Elbow Room from SchoolHouse Rock. One of the interesting What Ifs of American History is if there had been no Louisiana Purchase. The Purchase took place during the one year peace of Amiens between Great Britain and Napoleonic France. If the purchase hadn’t taken place, I could easily imagine the Brits having taken New Orleans from France. In that case, perhaps a battle of New Orleans would have been fought during the War of 1812 in which Andrew Jackson was attempting to seize the city from the British. Napoleon agreed to the Purchase in part because he viewed America as a rival of Great Britain. At the conclusion of the Purchase he said, “This accession of territory affirms forever the power of the United States, and I have given England a maritime rival who sooner or later will humble her pride.”[
I loved these schoolhouse rock videos when they were first broadcast back in the Seventies right before the bicentennial. Among a fair number of kids I knew they sparked an interest in history. Of the videos, I believe No More Kings has the catchiest tune. For a cartoon, The Shot Heard Round the World does a fairly good job of conveying information about the Revolution in a very short span of time: it manages to include the opening battles of the war, Washington as the central figure of the war, the role of the militia, the endurance of the Continentals, the battle of Trenton, Valley Forge, the frequent defeats of the Americans, the importance of diplomacy and foreign intervention, and the decisive victory at Yorktown. Fireworks is a nice opening view of the Declaration for kids. If readers have kids, or if, like me, part of them has never really grown up, watching these cartoons can be a good way to get into the Fourth of July spirit !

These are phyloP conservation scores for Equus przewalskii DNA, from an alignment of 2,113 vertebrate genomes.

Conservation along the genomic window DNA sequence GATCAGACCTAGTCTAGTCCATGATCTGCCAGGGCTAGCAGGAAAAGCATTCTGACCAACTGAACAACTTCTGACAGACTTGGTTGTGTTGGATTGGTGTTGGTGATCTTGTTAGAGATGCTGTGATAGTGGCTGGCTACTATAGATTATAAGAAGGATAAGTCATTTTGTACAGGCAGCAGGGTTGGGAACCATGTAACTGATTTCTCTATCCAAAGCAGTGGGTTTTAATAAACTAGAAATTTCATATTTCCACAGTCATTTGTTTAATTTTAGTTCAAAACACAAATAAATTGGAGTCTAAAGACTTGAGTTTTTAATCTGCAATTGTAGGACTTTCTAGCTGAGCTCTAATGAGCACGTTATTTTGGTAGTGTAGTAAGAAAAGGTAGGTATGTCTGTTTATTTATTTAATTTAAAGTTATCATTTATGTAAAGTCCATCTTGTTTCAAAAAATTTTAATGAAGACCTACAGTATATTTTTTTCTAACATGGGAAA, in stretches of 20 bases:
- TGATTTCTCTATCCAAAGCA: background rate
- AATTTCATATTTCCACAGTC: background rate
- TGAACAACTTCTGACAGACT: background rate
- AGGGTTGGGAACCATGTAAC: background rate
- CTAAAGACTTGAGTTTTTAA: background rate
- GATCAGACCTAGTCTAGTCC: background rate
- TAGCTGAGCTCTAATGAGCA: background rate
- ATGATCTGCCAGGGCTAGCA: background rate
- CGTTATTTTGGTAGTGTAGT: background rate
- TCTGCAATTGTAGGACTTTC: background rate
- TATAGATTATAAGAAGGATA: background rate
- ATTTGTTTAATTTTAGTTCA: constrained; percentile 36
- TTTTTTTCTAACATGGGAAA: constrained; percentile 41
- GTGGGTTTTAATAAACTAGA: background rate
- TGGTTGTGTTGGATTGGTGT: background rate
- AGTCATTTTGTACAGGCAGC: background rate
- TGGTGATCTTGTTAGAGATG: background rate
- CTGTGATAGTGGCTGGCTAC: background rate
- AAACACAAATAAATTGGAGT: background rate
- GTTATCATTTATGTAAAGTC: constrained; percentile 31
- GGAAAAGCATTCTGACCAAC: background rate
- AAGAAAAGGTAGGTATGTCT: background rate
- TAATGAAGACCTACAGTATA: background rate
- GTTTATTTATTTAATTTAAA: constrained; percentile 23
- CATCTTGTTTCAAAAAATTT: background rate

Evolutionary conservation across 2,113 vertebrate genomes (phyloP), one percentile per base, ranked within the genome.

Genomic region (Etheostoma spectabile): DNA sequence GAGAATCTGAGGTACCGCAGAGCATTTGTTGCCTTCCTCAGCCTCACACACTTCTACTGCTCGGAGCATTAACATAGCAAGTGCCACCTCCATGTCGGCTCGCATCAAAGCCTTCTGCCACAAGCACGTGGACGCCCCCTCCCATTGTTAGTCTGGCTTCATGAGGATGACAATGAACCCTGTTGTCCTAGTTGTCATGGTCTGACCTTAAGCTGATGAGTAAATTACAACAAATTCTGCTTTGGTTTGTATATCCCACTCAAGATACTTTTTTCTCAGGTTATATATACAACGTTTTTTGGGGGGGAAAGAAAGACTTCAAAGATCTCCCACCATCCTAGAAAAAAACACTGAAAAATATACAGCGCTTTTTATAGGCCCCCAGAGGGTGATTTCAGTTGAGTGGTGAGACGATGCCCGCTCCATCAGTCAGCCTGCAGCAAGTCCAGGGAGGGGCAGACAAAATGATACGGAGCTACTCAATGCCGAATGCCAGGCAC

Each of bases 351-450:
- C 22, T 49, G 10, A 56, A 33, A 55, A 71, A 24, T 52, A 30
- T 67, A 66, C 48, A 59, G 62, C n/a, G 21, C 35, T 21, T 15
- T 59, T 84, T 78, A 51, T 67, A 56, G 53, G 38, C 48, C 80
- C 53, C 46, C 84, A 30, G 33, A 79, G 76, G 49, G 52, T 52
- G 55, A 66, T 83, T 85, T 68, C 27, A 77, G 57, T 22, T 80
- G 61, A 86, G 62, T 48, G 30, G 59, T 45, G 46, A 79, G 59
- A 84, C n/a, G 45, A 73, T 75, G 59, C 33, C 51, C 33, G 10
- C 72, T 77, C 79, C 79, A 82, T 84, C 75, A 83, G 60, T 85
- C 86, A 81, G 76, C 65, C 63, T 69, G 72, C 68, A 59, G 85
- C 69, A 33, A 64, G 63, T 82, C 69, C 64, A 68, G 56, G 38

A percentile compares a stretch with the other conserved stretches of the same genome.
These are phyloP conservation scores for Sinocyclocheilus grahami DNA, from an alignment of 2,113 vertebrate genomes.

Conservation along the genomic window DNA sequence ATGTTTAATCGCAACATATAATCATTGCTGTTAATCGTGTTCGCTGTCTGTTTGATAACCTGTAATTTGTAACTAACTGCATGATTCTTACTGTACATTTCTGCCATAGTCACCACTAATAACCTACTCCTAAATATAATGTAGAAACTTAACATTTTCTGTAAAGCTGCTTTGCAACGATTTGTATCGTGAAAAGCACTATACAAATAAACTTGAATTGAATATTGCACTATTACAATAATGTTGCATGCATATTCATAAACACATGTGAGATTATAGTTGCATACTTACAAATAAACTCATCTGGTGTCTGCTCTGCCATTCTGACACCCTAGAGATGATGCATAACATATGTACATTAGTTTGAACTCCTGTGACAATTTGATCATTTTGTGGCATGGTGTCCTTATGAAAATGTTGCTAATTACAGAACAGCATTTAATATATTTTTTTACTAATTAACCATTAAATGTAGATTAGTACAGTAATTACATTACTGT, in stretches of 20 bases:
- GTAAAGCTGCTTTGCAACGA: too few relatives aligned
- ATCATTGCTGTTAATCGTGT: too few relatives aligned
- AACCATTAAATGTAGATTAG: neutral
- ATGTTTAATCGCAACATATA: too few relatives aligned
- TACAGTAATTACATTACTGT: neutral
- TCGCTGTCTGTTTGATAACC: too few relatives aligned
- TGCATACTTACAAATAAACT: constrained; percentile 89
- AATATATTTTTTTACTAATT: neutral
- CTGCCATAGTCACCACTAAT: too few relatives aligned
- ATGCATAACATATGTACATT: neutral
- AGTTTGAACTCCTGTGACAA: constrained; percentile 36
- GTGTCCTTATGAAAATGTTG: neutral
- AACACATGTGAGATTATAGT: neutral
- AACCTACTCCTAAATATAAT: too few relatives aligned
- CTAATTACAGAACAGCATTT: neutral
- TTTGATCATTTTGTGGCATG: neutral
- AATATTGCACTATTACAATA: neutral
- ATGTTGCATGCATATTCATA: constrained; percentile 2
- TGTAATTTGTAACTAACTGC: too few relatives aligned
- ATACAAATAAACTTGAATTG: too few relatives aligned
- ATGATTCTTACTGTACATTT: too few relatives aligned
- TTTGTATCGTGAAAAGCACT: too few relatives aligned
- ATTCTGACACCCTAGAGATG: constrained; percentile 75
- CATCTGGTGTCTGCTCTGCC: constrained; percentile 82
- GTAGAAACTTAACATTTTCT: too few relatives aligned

From Schoolhouse Rock. For those preferring a more dramatic, or histrionic, reading:
We the People of the United States, in Order to form a more perfect Union, establish Justice, insure domestic Tranquility, provide for the common defence, promote the general Welfare, and secure the Blessings of Liberty to ourselves and our Posterity, do ordain and establish this Constitution for the United States of America.
As a tie-in to my A Just War post of yesterday, the Schoolhouse Rock No More Kings.
Not a bad capsule summary of the American Revolution for a cartoon. It manages to include the opening battles of the war, Washington as the central figure of the war, the role of the militia, the endurance of the Continentals, the battle of Trenton, Valley Forge, the frequent defeats of the Americans, the importance of diplomacy and foreign intervention, and the decisive victory at Yorktown. Not bad, as I also thought when I watched it as a child, and it spurred me on to learning more about the Revolution.